Ever since I started working with ASP.NET MVC there has been one thing that has bugged me a little bit; needing to reference my strongly-typed Controllers and Action methods by their string names. It’s not a major problem for me but last night I decided to have a go at solving the problem for a project I’m currently working on. There are the obvious simple solutions such as manually creating string constants or HtmlHelper and UrlHelper extension methods. In the past I have used the extension method approach but frankly it’s a real pain to maintain going forward with updating names, removing methods, adding new methods etc. In my opinion developers shouldn’t have to worry themselves with this kind of work when we can leave it up to the IDE (Visual Studio 2012 in this case) to do this monotonous work for us.
Thanks to Visual Studio tooling and C# language features such as reflection and extension methods I have created a basic solution that suffices for my project. Note emphasised text; there is a possibility this solution may not meet your needs. I am not trying to create a comprehensive copy-and-paste solution for this article, just sharing my work so far.
The basic concept behind my solution is to use reflection to inspect my controllers, grab their methods and generate HtmlHelper and UrlHelper extension methods for each action. I’m not really going to deep-dive into T4 templates or reflection, just putting this content online. For anyone who hasn’t used T4 before and wants to try this template, you can add a new Text Template file using Visual Studios “Add New Item” dialog. It will create a nested file under the .tt which gets updated when you save a valid template.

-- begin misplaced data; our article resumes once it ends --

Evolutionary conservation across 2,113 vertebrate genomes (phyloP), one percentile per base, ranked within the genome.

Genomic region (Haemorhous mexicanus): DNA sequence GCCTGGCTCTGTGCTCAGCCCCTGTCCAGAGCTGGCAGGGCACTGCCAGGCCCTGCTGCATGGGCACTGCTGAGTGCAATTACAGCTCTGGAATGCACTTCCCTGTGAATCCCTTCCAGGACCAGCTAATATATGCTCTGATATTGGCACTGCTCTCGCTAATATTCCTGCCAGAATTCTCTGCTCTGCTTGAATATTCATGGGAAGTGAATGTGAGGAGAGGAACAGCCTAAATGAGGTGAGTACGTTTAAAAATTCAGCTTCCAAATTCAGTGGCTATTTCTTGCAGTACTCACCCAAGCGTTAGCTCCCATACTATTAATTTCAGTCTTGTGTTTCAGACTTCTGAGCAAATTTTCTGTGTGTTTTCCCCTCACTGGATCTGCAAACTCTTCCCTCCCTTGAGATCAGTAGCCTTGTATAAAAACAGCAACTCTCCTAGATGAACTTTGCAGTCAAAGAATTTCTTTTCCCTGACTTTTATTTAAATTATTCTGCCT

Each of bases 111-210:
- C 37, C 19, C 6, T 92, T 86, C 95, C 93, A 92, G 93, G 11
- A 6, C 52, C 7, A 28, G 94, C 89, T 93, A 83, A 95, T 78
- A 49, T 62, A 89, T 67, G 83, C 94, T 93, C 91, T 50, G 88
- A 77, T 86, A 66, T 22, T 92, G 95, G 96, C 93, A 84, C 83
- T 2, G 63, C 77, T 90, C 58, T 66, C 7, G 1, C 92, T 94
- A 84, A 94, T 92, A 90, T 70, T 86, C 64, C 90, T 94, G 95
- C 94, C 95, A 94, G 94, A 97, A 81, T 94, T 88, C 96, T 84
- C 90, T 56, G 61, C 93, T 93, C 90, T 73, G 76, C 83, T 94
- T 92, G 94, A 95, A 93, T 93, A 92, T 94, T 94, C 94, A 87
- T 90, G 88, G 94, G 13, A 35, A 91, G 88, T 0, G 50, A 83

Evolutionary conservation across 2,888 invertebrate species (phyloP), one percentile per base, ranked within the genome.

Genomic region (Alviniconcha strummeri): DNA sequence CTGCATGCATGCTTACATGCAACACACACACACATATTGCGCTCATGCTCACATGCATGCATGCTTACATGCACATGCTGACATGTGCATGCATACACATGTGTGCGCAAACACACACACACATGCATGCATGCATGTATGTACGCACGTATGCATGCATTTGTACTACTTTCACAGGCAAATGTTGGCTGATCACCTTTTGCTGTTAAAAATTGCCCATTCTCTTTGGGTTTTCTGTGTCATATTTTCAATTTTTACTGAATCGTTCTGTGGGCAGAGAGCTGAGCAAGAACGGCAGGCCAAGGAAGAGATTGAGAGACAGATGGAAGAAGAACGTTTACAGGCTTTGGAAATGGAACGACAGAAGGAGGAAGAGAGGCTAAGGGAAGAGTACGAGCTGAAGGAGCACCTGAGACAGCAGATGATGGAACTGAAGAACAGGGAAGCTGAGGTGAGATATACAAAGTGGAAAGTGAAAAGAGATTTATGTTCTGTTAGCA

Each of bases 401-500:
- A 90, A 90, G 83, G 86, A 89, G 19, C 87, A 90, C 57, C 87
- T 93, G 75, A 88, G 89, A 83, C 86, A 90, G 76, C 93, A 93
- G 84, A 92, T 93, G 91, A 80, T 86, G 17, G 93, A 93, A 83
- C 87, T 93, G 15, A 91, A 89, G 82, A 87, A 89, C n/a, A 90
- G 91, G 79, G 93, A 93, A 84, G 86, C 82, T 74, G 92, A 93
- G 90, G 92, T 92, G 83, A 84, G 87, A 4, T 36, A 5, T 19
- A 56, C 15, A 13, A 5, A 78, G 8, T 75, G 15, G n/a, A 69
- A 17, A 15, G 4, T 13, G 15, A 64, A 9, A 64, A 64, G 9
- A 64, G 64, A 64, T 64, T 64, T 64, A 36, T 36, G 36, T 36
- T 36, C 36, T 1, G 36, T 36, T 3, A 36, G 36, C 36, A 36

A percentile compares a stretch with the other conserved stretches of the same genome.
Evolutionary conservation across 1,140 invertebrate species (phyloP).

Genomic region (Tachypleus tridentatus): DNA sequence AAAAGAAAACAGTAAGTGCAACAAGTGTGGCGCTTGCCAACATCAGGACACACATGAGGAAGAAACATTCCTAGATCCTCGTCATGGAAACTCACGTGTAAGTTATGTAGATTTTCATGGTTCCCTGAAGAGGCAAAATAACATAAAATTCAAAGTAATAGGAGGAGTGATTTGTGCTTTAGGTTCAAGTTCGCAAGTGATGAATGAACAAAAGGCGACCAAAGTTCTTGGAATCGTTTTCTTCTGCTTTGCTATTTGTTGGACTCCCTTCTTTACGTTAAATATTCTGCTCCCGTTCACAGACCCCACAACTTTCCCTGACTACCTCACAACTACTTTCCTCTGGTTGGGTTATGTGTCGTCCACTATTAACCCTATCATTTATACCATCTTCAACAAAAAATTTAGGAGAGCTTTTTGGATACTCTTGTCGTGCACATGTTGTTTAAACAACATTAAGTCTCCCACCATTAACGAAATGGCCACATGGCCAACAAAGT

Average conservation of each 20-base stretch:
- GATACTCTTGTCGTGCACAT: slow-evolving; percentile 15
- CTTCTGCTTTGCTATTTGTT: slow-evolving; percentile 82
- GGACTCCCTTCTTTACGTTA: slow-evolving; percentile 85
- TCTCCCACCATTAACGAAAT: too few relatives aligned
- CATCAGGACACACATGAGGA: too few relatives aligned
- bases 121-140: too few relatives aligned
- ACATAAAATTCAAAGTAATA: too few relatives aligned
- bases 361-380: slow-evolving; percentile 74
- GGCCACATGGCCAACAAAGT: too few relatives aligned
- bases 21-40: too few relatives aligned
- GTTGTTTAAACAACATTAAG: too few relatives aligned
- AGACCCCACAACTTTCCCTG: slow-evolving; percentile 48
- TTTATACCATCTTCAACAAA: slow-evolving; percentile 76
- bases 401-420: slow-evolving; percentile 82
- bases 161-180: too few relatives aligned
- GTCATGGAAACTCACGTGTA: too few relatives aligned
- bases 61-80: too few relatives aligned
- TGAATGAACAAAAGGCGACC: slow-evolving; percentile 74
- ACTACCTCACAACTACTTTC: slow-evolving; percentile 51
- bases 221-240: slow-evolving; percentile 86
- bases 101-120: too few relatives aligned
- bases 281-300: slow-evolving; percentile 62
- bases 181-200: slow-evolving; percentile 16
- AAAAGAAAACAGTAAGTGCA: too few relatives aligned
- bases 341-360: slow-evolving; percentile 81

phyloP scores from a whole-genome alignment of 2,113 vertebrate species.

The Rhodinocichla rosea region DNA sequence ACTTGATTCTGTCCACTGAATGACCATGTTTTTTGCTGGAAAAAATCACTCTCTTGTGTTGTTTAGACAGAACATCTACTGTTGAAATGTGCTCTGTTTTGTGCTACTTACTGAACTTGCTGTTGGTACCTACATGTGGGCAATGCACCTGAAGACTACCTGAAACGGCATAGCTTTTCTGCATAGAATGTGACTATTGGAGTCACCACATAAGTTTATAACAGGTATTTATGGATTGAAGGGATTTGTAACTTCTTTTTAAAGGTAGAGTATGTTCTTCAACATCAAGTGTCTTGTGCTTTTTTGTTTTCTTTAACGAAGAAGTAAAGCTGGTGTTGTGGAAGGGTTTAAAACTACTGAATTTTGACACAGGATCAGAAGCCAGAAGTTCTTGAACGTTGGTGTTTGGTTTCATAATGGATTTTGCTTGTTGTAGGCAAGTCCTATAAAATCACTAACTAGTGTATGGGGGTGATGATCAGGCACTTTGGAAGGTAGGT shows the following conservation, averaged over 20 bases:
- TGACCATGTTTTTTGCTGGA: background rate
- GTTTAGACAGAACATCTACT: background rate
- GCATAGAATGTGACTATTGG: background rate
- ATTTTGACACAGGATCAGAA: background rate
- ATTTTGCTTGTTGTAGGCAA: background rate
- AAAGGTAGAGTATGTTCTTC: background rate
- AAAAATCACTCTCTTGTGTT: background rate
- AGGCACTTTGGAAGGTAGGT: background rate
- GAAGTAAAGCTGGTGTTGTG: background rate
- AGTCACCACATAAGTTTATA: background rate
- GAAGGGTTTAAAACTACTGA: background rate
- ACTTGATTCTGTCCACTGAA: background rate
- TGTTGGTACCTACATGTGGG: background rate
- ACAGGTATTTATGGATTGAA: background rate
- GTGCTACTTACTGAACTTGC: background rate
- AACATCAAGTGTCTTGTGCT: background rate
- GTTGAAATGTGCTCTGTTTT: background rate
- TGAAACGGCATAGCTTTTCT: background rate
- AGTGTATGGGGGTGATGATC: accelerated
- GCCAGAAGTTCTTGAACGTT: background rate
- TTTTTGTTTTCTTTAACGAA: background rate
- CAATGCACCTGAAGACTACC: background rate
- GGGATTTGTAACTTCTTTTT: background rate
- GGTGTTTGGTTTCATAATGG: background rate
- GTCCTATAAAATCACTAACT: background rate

The T4 Template
What it does
This code gets an array of the Types in the Controllers namespace of my main assembly. It then gets all the public instance methods defined within this class and uses a LINQ expression to project the MethodInfo objects into a format that is more useful for me. At the minute it explicitly ignores methods (for now) marked with the HttpPostAttribute; the only reason for this is to let me focus on solving the basic problem first before working on a more comprehensive solution. The template will also respect the use of the ActionNameAttribute so the extension methods will actually point to the correct place.
It then creates several HtmlHelper and UrlHelper overloads for each action. These overloads allow us to optionally pass through parameters such as route values and html attributes.
What it does NOT do
As mention above the template does not yet handle actions decorated with the HttpPostAttribute. It also does not create extension methods for BeginForm in HtmlHelper. It also does not account for strongly typed action parameters. I’m sure there are lots more things that this template doesn’t do.
Creating BeginForm extension methods and allowing post actions
Adding extension method with strongly typed action parameters
Automatically outputting string constants of controller and action names for flexibility
Better naming convention for generated code (“<ControllerName><ActionName>ActionLink” is ugly)